Soot aging from OH-initiated oxidation of toluene.
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We have conducted laboratory experiments to investigate the impacts of secondary organic aerosol formation on soot properties from OH-initiated oxidation of toluene. Monodisperse soot particles are exposed to the oxidation products of the OH-toluene reaction in an environmental chamber, and variations in particle size, mass, organic mass faction, morphology, effective density, hygroscopicity, and optical properties are simultaneously determined by an integrated aerosol analytical system. The thickness of the organic coating, correlated to reaction time and initial reactant concentrations, is shown to largely govern the particle properties. With the development of organic coating, the soot core is changed from a highly fractal to compact form, evident from the measured effective density and dynamic shape factor. The organic coating increases the particle hygroscopicity, and further exposure of coated soot to elevated relative humidity results in a more spherical particle. The single scattering albedo and scattering and absorption cross sections are also enhanced with the organic coating. Our results suggest that the oxidation products of anthropogenic pollutants alter the composition and properties of soot particles and lead to increased particle density, hygroscopicity, and optical properties, considerably enhancing their impacts on air quality, climate forcing, and human health.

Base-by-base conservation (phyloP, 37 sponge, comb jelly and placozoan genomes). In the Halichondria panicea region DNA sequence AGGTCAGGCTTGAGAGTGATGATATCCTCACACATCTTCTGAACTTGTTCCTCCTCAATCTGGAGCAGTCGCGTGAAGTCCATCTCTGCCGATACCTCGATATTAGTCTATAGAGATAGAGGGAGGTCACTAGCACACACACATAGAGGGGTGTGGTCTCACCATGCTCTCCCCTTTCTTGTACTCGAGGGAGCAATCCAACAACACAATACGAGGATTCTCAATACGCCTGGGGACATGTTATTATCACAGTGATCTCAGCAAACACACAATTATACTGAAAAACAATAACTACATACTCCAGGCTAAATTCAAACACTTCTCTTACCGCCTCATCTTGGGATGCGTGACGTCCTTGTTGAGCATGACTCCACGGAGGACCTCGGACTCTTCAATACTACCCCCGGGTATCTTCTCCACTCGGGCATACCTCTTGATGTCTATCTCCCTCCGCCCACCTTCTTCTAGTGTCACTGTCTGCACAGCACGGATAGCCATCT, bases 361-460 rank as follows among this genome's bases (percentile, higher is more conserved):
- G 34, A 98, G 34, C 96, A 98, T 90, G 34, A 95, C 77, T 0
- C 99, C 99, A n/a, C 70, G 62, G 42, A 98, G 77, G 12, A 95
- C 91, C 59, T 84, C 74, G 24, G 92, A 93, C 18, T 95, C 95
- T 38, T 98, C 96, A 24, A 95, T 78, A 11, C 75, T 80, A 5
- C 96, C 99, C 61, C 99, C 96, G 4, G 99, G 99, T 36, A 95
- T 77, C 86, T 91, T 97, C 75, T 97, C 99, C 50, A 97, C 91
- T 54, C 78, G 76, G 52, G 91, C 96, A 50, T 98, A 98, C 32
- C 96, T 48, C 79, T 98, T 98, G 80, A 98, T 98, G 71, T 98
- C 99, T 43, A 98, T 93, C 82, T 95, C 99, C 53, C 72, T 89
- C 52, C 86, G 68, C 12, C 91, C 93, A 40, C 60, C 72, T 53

author list (cited authors)
Qiu, C., Khalizov, A. F., & Zhang, R.